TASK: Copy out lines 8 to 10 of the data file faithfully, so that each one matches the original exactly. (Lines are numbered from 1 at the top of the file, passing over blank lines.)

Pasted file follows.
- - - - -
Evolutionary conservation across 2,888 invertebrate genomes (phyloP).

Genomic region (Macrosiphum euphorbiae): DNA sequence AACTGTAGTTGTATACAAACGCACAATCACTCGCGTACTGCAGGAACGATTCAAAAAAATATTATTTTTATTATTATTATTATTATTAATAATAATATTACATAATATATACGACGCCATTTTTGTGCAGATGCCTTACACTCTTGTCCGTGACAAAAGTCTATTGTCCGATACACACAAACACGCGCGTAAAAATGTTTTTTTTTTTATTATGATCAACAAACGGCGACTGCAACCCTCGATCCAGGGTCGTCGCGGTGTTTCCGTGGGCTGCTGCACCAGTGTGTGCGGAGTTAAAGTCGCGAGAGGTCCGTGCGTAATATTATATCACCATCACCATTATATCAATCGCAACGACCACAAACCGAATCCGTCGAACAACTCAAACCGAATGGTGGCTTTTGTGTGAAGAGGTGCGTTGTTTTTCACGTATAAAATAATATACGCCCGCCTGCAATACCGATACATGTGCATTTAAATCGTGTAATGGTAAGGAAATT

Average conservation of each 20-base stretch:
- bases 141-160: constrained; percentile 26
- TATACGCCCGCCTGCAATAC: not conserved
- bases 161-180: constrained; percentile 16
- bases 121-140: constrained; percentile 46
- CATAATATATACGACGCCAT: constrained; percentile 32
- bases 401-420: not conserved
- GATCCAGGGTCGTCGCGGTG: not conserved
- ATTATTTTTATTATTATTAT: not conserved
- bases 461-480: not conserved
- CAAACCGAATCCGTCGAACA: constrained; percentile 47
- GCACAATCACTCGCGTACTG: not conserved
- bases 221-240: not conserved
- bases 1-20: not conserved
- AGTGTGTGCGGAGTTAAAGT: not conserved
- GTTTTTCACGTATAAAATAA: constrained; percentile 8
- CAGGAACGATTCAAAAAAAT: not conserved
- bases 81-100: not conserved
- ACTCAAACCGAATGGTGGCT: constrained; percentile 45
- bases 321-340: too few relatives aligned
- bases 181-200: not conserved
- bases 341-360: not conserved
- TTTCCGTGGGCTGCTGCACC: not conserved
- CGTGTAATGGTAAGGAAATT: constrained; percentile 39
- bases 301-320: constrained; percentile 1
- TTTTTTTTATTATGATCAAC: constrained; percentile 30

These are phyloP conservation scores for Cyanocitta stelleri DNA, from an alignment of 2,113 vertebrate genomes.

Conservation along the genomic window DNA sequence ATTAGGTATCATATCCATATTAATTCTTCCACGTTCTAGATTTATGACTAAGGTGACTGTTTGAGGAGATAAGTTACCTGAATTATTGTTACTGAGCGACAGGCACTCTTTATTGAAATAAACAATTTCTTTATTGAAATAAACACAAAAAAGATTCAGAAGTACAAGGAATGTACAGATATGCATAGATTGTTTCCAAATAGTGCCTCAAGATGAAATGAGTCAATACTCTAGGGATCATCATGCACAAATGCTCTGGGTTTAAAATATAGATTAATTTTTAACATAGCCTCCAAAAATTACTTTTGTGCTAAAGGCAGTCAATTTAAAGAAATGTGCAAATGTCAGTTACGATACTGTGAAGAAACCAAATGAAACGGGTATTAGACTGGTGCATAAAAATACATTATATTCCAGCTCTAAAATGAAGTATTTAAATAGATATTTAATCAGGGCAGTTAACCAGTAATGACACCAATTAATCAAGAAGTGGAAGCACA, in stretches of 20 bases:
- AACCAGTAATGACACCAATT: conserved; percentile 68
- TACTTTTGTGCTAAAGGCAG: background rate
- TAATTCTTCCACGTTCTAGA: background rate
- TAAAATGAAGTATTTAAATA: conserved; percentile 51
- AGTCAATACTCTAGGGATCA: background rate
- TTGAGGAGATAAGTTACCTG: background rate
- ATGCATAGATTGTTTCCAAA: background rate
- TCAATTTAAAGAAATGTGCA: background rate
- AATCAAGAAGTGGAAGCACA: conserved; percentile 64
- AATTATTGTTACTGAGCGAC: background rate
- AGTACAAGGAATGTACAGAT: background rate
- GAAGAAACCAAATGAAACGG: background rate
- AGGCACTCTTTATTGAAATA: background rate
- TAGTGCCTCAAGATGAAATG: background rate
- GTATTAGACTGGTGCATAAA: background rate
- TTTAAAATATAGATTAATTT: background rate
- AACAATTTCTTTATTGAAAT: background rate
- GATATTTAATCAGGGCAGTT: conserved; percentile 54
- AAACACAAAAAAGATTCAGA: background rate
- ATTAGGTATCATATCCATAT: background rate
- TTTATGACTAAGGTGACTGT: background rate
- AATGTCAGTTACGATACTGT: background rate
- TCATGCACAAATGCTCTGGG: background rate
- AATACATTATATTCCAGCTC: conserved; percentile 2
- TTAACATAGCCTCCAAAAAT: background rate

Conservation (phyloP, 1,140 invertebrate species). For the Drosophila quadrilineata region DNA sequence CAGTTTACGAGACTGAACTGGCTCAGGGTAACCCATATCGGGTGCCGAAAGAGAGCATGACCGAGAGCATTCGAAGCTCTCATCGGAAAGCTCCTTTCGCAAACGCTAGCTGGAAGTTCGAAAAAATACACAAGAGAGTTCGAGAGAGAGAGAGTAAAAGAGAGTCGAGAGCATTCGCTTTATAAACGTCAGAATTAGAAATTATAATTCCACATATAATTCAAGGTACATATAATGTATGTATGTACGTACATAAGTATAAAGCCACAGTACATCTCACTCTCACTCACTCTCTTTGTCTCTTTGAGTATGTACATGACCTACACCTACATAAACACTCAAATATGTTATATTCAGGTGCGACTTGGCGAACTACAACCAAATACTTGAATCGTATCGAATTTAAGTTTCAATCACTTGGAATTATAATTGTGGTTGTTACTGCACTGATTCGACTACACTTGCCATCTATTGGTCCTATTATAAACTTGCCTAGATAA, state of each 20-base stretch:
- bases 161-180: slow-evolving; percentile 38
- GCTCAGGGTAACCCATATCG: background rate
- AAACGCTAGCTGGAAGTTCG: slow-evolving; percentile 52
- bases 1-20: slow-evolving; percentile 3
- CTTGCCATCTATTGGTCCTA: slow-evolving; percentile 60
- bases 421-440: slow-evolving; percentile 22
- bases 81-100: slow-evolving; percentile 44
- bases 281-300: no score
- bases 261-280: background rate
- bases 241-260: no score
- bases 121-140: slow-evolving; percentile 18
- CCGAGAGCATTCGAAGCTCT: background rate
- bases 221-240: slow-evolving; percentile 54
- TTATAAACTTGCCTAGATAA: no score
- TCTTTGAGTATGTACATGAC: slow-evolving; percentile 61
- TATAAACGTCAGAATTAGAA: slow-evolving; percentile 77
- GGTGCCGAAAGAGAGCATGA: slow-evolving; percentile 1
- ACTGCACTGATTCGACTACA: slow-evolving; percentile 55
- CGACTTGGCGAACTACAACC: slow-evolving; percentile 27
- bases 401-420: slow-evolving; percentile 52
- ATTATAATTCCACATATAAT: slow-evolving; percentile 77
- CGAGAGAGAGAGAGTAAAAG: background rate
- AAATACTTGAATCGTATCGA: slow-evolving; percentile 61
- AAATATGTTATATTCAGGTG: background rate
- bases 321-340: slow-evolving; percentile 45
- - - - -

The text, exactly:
- CATAATATATACGACGCCAT: constrained; percentile 32
- bases 401-420: not conserved
- GATCCAGGGTCGTCGCGGTG: not conserved